Moonlight Wins Golden Globe for Best Picture, Drama

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After steamrolling through the first six weeks of awards season with several dozen honors to its name, Moonlight won the Golden Globe for Best Picture, Drama at Sunday night’s awards ceremony. Though the movie was nominated for six awards, it didn’t win any until the final award of the night—which may have been a reason why producer Adele Romanski began her speech by saying, “I, to be honest, didn’t think this was going to happen.”

Romanski and writer/director Barry Jenkins thanked the cast, the crew, distributor A24 and Tarrell McCraney, who wrote the short play from which Jenkins adapted the script for Moonlight.

Jenkins spoke only briefly, acknowledging his mother: “Mom, you gave me my life, and I hope being on the stage right now is the fulfillment of the life that you gave me.” He then petitioned those who have seen the movie to tell a friend to tell a friend to tell a friend. Though Moonlight has been a hit with critics, its viewership remains modest. It has made $13.2 million on a $5 million budget, nothing to sneeze at for an indie, but much less widely seen than Best Picture — Musical or Comedy winner La La Land, which took home all seven of the awards for which it was nominated.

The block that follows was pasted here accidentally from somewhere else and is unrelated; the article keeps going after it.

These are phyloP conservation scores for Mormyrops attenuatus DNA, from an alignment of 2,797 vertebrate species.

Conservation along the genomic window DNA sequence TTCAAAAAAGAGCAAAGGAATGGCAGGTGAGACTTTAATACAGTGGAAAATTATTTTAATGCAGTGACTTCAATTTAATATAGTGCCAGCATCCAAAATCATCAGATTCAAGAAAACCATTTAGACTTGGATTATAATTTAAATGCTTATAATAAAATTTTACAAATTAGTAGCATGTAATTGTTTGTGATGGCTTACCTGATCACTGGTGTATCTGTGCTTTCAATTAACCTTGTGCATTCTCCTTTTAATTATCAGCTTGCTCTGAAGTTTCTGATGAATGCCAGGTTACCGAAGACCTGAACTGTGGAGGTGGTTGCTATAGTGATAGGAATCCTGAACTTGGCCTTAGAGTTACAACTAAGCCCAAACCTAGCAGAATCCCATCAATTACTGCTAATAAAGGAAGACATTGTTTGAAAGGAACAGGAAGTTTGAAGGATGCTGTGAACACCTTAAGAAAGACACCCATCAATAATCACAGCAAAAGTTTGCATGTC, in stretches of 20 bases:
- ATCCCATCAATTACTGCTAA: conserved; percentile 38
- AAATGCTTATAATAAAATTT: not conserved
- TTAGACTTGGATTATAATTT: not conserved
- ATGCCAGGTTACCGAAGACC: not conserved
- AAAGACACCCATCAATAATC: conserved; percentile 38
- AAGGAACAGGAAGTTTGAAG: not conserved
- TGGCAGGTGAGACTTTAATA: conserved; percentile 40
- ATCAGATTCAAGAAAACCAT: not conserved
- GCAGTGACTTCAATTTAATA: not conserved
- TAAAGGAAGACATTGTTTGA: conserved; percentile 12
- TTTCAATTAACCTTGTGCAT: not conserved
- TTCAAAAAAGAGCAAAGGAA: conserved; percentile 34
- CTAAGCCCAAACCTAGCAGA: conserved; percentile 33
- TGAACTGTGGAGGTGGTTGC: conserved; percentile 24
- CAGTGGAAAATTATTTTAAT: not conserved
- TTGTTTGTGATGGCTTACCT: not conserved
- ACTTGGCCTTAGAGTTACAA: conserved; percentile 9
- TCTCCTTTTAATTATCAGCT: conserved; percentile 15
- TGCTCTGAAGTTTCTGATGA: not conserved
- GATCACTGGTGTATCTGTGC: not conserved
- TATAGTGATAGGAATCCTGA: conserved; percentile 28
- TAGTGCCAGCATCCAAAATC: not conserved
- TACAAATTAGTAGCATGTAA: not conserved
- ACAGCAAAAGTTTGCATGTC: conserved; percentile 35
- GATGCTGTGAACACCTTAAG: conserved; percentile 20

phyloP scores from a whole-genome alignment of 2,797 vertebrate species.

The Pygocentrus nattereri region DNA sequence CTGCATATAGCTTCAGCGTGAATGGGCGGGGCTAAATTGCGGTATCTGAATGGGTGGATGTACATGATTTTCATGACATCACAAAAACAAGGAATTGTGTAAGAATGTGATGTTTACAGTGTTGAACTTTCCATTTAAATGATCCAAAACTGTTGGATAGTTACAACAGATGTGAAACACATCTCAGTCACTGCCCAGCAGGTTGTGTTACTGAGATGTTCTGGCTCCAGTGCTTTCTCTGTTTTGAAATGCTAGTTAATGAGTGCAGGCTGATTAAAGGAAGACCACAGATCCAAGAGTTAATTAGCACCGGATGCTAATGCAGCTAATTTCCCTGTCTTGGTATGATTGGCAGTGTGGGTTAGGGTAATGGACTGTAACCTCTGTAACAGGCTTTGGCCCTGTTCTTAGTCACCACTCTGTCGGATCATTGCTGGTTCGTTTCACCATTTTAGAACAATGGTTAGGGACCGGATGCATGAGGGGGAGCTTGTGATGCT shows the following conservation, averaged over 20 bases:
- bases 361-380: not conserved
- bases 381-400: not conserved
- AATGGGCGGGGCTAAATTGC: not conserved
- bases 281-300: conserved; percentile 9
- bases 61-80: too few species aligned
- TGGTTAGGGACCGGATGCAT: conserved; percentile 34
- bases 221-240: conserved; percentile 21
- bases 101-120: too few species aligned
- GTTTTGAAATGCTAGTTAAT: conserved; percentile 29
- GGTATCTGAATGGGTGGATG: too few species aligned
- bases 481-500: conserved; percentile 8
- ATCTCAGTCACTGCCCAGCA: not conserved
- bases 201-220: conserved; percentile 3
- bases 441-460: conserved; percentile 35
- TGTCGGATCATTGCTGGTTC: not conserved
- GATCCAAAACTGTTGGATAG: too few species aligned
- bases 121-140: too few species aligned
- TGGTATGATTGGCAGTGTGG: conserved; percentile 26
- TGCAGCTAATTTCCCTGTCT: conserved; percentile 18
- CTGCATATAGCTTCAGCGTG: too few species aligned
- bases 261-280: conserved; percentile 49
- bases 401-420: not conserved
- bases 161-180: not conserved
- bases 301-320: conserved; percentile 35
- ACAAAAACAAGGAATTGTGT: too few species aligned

Moonlight is a story in three parts about a young boy—and, later, young man—growing up in Miami. The lead role is performed by three actors, Alex Hibbert, Ashton Sanders and Trevante Rhodes; two of their costars, Naomie Harris and Mahershala Ali, were nominated for their supporting performances at the Globes.

La La Land‘s domination Sunday night, at first glance, might seem to make the chances of an Oscar win for Moonlight more remote. But keep in mind that the Hollywood Foreign Press Association, which includes roughly 90 journalists, and the Academy of Motion Picture Arts and Sciences, which counts more than 6,000 actors, directors, writers and other movie tradespeople, include no overlap. Oscar Sunday is seven weeks away, and it remains to be seen whether Hollywood will still be singing the same tune when a similar crowd convenes at the Dolby Theater on Feb. 26.

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